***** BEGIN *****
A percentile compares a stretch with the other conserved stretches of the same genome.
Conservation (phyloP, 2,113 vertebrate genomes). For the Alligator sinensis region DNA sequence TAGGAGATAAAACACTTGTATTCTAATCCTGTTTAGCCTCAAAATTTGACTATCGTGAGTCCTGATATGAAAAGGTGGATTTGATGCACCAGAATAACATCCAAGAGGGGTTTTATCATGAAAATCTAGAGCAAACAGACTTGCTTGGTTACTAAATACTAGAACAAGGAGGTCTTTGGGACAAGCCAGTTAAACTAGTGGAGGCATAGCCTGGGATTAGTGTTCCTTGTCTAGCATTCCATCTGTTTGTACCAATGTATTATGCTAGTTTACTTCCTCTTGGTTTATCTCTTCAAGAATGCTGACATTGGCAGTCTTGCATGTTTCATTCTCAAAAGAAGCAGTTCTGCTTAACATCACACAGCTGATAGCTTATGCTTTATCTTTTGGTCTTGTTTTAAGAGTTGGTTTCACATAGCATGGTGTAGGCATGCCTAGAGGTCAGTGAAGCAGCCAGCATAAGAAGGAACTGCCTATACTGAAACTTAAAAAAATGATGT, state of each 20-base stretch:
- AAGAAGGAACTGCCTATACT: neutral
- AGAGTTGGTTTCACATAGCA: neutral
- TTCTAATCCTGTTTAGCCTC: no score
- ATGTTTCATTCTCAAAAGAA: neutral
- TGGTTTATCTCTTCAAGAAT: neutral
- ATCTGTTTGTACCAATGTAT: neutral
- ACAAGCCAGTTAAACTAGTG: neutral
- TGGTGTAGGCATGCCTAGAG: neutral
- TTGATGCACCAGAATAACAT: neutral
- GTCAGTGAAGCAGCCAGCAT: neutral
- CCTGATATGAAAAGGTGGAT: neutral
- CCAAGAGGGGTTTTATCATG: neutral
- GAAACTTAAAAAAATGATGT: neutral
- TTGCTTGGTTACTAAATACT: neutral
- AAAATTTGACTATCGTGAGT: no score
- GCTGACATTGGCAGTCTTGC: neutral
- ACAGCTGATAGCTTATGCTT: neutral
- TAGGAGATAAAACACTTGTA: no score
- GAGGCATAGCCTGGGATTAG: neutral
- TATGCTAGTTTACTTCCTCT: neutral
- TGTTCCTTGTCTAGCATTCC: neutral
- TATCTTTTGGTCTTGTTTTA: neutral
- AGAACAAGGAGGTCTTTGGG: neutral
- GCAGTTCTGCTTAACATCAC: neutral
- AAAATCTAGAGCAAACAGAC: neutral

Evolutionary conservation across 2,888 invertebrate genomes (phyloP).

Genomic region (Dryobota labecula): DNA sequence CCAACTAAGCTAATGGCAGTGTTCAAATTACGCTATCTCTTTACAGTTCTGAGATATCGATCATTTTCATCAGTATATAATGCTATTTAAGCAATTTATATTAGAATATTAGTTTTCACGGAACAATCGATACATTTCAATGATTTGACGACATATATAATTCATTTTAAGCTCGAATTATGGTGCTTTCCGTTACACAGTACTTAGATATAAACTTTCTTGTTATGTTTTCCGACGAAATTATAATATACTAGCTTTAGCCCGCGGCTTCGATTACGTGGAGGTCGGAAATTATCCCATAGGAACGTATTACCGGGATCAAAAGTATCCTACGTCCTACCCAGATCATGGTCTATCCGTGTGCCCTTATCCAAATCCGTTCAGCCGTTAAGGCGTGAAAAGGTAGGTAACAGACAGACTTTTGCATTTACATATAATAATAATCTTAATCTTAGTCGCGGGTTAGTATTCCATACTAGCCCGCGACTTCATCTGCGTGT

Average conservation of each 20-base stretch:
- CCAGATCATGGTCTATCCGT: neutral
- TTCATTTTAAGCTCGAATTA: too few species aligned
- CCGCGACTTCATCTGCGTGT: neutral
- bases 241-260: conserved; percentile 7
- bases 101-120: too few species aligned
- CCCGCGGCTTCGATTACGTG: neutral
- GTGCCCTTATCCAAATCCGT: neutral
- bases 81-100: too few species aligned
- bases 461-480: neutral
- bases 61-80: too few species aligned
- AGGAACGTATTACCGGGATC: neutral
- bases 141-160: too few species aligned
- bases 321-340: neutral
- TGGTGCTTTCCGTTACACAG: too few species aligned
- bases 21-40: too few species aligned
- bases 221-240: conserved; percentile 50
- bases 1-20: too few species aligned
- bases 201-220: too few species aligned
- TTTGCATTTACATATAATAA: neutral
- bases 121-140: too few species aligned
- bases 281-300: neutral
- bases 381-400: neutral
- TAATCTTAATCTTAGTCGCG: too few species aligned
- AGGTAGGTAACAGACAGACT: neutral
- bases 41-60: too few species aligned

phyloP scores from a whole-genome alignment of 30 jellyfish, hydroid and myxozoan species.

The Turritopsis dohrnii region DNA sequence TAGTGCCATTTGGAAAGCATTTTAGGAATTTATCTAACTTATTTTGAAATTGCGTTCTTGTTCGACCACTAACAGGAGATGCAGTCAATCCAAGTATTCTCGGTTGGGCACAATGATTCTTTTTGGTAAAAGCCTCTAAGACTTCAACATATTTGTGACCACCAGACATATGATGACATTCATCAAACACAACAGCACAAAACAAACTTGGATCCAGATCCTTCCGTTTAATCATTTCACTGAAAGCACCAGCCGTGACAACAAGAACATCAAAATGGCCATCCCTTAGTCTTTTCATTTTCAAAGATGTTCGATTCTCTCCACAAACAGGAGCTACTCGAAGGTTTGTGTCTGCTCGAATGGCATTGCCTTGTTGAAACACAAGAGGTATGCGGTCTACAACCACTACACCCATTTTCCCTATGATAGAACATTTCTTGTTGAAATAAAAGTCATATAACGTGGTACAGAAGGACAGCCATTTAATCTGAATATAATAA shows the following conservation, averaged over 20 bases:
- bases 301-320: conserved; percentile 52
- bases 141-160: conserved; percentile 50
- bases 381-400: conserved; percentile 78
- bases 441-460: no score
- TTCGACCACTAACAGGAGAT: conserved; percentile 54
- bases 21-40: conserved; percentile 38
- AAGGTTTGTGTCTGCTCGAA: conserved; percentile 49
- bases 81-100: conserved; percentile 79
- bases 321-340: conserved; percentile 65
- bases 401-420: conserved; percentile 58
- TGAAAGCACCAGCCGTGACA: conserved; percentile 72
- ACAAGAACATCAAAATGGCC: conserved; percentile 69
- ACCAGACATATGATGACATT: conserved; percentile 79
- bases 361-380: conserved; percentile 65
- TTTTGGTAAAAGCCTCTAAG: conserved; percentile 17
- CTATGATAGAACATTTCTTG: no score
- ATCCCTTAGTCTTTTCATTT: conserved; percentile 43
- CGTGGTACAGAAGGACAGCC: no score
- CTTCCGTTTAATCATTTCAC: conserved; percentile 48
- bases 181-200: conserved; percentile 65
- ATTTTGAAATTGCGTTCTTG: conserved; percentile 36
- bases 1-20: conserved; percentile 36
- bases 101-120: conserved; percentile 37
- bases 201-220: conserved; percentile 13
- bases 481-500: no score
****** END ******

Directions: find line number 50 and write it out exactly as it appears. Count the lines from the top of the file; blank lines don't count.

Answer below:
- bases 121-140: too few species aligned